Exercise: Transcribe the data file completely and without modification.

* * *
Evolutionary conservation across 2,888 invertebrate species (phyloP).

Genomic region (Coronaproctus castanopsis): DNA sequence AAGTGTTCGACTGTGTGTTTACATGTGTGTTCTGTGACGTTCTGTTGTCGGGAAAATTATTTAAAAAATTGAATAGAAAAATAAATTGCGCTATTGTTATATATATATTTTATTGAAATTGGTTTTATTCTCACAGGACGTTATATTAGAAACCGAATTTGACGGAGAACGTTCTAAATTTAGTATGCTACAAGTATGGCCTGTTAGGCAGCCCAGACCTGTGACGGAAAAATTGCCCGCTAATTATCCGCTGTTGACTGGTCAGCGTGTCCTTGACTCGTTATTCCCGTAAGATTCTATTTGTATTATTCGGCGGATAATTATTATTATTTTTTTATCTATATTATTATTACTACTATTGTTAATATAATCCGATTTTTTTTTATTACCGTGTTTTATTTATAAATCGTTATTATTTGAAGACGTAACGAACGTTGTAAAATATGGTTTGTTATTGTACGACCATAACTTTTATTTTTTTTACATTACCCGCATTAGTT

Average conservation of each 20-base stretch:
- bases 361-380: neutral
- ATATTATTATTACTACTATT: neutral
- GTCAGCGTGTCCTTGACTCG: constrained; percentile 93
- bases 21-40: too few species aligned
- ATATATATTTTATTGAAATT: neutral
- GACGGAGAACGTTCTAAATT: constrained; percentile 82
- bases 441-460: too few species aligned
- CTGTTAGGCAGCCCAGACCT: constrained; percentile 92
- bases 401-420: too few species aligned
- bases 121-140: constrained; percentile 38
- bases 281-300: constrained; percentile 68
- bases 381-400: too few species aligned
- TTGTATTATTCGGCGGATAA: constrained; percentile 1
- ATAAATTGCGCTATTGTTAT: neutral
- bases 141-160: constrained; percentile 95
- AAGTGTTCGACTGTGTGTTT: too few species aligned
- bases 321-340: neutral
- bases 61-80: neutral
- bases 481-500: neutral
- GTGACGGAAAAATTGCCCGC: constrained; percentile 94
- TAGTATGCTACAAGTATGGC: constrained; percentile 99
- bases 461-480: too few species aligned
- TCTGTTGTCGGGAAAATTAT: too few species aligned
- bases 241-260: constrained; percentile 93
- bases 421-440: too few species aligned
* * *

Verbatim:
Evolutionary conservation across 2,888 invertebrate species (phyloP).

Genomic region (Coronaproctus castanopsis): DNA sequence AAGTGTTCGACTGTGTGTTTACATGTGTGTTCTGTGACGTTCTGTTGTCGGGAAAATTATTTAAAAAATTGAATAGAAAAATAAATTGCGCTATTGTTATATATATATTTTATTGAAATTGGTTTTATTCTCACAGGACGTTATATTAGAAACCGAATTTGACGGAGAACGTTCTAAATTTAGTATGCTACAAGTATGGCCTGTTAGGCAGCCCAGACCTGTGACGGAAAAATTGCCCGCTAATTATCCGCTGTTGACTGGTCAGCGTGTCCTTGACTCGTTATTCCCGTAAGATTCTATTTGTATTATTCGGCGGATAATTATTATTATTTTTTTATCTATATTATTATTACTACTATTGTTAATATAATCCGATTTTTTTTTATTACCGTGTTTTATTTATAAATCGTTATTATTTGAAGACGTAACGAACGTTGTAAAATATGGTTTGTTATTGTACGACCATAACTTTTATTTTTTTTACATTACCCGCATTAGTT

Average conservation of each 20-base stretch:
- bases 361-380: neutral
- ATATTATTATTACTACTATT: neutral
- GTCAGCGTGTCCTTGACTCG: constrained; percentile 93
- bases 21-40: too few species aligned
- ATATATATTTTATTGAAATT: neutral
- GACGGAGAACGTTCTAAATT: constrained; percentile 82
- bases 441-460: too few species aligned
- CTGTTAGGCAGCCCAGACCT: constrained; percentile 92
- bases 401-420: too few species aligned
- bases 121-140: constrained; percentile 38
- bases 281-300: constrained; percentile 68
- bases 381-400: too few species aligned
- TTGTATTATTCGGCGGATAA: constrained; percentile 1
- ATAAATTGCGCTATTGTTAT: neutral
- bases 141-160: constrained; percentile 95
- AAGTGTTCGACTGTGTGTTT: too few species aligned
- bases 321-340: neutral
- bases 61-80: neutral
- bases 481-500: neutral
- GTGACGGAAAAATTGCCCGC: constrained; percentile 94
- TAGTATGCTACAAGTATGGC: constrained; percentile 99
- bases 461-480: too few species aligned
- TCTGTTGTCGGGAAAATTAT: too few species aligned
- bases 241-260: constrained; percentile 93
- bases 421-440: too few species aligned